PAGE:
Getting personal now, Traffic were one of those bands that not too many people I grew up with in the 1980s and 1990s knew about, but I sure did. As far back as I can remember, my dad (who had been a Traffic fan since the 1960s) played their records. I grew up hearing songs from Mr. Fantasy, John Barleycorn Must Die, and The Low Spark of High Heeled Boys on a regular basis, as well as a lot of the earlier tracks on the compilation LP Heavy Traffic. I also recall being a bit confused/surprised that the Steve Winwood who was all over the radio and MTV with these slick AOR songs in the 80s was the same long-haired "muso" on all of those Traffic records from the 60s and early 70s. What drew me to them, besides Winwood's soulful and powerful vocals, was the instrumentation. I was used to listening to guitar-driven rock music, so to hear a band where the main driving force was piano/keyboard and where even the guitar-based songs weren't as in your face as other bands...this was something quite interesting to me. I was also really intrigued by the prominence of woodwinds as one of the main instruments in the band, and in a different manner than, say, Jethro Tull. Ultimately, what drew me in beyond all of this were the great songs and the juxtaposition of tight instrumental arrangements coupled with loose groovy improvisation (especially on their live stuff). Simply put, Traffic had a wholly unique and identifiable sound that captivated me the way it had captivated my dad and countless others in the 1960s. The fact that their music is still enjoyed and influential is a testament to their impact. If you haven't ever heard their music, I encourage you to check it out...as you can see, I think it's fantastic and I don't think you'll be disappointed. They continue to be one of my favorite bands of all time and I constantly find new things of interest and enjoyment in their songs, which I don't suspect will ever change.

Thursday, July 13, 2017

BOOK REVIEW: LENNONOLOGY: Strange Days Indeed (A Scrapbook of Madness)



With all of the words that have been written about the Beatles, both collectively and individually, I usually find myself asking if there's really a need for yet another book about them. While there have been many excellent well researched and well written books on them, those are vastly outnumbered by others that are little more than cash-in hack jobs. However, from the minute I heard about Lennonology several years ago, I knew it would be in the former category. For years, Chip Madinger and Mark Easter's book Eight Arms to Hold You has been an indispensable volume in my Beatles library, so when I heard that Chip was working on a new book, it was at the top of my list for  books worth checking out. As you'll gather from the following review, the book was more than worth the wait.


In a similar vein to excellent books like Mark Lewisohn's Complete Beatles Chronicle (which I will be reviewing at a later date), Doug Hinman's All Day and All of the Night, or Glenn Povey's Echoes, Lennonology is a day-by-day diary. However, for this book the authors have focused on John Lennon's life from the moment he met Yoko Ono in late 1966 until his murder in 1980. With their meticulous research, the authors have detailed just about every day in their lives during this fourteen year period. The entries for each day contain not only the big events that were happening in the lives of John and Yoko, but contemporary press accounts, media appearances, record releases, recording sessions, and even documents (notes, letters, memos, etc.) that they wrote, mailed, and published. There are even entries where the authors have determined the dates that John or Yoko wrote postcards, notes, and other scribbles. Through all of these entries, the evolution of John from latter-day Beatle to wannabe avant garde artist, solo musician, and political activist can be traced in real time as it happened.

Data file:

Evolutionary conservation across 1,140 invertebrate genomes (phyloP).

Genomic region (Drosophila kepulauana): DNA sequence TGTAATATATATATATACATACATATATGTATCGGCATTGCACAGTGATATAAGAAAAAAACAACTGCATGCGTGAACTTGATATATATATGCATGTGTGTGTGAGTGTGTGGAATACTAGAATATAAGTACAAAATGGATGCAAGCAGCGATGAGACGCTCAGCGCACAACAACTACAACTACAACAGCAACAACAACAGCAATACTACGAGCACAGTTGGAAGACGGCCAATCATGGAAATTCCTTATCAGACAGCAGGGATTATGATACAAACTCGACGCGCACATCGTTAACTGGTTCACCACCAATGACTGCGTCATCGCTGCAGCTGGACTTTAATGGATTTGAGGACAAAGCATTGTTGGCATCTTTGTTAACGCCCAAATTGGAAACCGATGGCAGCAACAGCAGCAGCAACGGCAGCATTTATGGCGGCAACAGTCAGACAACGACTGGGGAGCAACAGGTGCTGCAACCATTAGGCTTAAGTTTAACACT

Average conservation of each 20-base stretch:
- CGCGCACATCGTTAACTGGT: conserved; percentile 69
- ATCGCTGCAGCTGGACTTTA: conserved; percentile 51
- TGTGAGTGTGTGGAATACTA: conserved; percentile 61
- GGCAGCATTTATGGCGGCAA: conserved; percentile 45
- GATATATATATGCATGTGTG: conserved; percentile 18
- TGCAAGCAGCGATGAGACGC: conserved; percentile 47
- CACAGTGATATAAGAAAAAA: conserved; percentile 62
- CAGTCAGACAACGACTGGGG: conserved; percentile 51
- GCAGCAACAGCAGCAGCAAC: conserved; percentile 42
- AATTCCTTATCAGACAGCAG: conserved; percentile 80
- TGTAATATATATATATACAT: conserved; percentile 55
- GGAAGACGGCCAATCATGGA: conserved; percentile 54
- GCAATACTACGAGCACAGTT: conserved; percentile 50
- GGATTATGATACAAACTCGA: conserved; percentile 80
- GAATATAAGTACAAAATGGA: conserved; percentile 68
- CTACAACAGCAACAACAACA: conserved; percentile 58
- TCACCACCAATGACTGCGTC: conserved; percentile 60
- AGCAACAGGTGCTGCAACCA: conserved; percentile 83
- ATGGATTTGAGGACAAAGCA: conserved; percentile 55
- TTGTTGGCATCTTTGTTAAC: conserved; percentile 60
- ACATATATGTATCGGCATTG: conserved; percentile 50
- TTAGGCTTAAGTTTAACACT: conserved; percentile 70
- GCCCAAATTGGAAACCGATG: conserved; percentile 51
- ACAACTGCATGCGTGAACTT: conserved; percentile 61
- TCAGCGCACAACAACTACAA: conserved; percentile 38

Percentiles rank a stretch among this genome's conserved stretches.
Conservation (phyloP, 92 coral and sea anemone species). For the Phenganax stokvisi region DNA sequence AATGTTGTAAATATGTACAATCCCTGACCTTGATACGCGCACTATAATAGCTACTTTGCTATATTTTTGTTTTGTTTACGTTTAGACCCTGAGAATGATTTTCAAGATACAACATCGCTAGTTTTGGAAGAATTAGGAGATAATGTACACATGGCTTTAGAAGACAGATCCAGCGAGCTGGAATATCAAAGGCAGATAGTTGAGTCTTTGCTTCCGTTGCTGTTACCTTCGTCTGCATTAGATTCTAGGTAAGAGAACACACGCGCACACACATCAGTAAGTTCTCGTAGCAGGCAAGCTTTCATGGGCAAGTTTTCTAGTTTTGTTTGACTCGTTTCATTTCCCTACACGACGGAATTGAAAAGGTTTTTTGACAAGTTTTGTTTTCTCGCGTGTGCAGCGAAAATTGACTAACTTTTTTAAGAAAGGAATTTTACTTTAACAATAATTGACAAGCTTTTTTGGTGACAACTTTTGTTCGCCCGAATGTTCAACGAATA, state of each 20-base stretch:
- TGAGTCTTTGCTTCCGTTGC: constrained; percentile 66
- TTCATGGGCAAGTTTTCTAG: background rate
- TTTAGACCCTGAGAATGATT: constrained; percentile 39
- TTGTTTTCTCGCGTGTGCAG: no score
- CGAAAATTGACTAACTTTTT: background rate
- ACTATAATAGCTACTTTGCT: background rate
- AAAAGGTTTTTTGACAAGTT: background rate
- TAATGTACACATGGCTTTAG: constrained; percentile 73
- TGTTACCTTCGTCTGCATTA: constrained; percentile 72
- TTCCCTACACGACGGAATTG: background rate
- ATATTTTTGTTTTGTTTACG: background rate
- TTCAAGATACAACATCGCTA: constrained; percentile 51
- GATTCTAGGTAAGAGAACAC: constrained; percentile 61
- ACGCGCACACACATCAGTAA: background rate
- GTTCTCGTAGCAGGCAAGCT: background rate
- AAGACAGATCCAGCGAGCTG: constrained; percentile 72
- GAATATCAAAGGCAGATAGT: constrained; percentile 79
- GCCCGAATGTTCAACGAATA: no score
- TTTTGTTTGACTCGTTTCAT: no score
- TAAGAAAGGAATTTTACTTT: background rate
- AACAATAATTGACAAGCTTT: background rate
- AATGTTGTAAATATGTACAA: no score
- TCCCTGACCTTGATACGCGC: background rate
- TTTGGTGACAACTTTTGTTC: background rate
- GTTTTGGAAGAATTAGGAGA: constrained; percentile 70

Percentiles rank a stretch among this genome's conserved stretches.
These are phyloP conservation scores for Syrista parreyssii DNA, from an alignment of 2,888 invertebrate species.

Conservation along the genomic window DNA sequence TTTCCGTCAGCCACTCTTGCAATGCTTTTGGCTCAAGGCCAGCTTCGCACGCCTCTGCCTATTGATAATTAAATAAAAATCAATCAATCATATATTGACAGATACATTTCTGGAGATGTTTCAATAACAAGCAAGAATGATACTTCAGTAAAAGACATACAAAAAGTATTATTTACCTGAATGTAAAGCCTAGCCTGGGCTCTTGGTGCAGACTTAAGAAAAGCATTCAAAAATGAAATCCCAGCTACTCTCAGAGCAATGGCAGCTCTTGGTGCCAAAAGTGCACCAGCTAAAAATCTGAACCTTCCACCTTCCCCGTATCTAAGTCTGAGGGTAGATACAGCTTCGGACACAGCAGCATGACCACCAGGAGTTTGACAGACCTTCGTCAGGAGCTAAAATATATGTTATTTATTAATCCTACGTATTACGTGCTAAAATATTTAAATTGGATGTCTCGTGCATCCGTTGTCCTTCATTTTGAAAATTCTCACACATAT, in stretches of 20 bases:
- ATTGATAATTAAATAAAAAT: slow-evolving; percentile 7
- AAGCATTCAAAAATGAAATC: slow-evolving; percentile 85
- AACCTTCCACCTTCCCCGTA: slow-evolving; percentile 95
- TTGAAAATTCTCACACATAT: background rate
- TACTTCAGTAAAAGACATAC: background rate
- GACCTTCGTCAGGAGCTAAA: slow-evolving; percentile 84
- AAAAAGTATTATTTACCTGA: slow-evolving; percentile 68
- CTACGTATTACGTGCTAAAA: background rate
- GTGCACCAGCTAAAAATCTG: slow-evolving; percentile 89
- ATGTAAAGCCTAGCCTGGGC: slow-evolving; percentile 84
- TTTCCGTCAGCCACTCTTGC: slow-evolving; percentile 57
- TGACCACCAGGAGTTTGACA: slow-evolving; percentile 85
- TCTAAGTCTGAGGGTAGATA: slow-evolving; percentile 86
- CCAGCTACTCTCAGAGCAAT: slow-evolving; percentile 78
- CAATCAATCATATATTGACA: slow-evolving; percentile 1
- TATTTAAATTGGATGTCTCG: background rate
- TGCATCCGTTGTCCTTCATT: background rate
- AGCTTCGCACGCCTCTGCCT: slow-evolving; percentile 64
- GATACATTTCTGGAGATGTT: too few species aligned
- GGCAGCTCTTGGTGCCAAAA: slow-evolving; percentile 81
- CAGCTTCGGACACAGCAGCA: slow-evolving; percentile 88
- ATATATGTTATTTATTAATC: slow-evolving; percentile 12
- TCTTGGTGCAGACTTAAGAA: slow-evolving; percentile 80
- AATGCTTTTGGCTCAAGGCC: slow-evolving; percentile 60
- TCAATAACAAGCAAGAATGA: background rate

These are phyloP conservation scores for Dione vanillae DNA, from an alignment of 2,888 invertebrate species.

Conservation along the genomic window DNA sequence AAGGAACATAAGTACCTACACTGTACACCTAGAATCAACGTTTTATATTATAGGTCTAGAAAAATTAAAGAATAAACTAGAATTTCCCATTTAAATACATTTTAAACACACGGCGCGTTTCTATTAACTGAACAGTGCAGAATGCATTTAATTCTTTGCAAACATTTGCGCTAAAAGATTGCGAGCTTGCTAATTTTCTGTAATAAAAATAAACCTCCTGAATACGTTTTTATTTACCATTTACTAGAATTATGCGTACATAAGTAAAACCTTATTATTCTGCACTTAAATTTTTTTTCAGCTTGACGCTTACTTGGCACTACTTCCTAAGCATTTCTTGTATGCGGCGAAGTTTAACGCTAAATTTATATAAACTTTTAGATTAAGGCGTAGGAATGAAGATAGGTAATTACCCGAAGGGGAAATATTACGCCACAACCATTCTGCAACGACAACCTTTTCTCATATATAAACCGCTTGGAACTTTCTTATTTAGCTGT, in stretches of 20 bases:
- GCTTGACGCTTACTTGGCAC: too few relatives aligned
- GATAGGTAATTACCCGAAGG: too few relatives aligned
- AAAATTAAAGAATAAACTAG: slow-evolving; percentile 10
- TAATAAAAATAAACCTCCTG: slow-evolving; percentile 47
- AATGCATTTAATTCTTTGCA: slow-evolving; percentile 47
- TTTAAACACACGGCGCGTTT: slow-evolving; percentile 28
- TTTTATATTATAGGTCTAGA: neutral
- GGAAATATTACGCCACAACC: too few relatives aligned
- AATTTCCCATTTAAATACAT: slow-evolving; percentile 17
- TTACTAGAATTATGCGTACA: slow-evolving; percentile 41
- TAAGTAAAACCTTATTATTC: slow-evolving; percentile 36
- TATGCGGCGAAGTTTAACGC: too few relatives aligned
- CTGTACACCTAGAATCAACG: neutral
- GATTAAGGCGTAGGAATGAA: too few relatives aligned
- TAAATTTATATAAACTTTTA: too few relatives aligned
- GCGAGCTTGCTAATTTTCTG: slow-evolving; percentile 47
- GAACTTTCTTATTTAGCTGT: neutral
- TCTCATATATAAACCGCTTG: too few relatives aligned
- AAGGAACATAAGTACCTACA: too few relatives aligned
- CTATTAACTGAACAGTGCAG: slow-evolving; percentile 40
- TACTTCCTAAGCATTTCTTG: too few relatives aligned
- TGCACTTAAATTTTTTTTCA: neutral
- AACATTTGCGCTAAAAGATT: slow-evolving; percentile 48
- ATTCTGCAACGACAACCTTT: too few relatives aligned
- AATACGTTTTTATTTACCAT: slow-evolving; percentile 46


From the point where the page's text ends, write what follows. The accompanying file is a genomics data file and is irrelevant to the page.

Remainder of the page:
This book took me a long to get through for the simple fact that there is so much information contained within that I read it very carefuly, going through it with a fine-toothed comb so as to not miss anything. At more than 500 pages, Lennonology is a staggering work of reference and information on John and Yoko's life and career. Going through the book, what struck me was the difference in contemporary public and media perception of John and Yoko versus how those events have been portrayed since his death.  While the conventional wisdom since 1980 has been that John and Yoko's exploits were hugely influential and covered enthusiastically by a press that waited with bated breath for their every move, the contemporary information presented by the authors shows that after the initial confusion, interest, and ridicule their relationship garnered, by late 1969 most of the press and fans grew weary of their constant need for attention. Furthermore, their somewhat egotistical chronicling of the minutiae of every aspect of their life, whether via record, film, or interview seemed to wear thin fairly quickly. Even John's status as a Beatle couldn't shield him from the press and fellow figures in the music business taking swipes at him (most strikingly DJ John Peel, who rightly sneered at John and Yoko's call for peace and activism while they rode in limos, flew on private jets, and lived in an enormous mansion). Indeed, by the time the Beatles officially split up in 1970, the press (and many fans) were quite tired of John and Yoko's media oversaturation.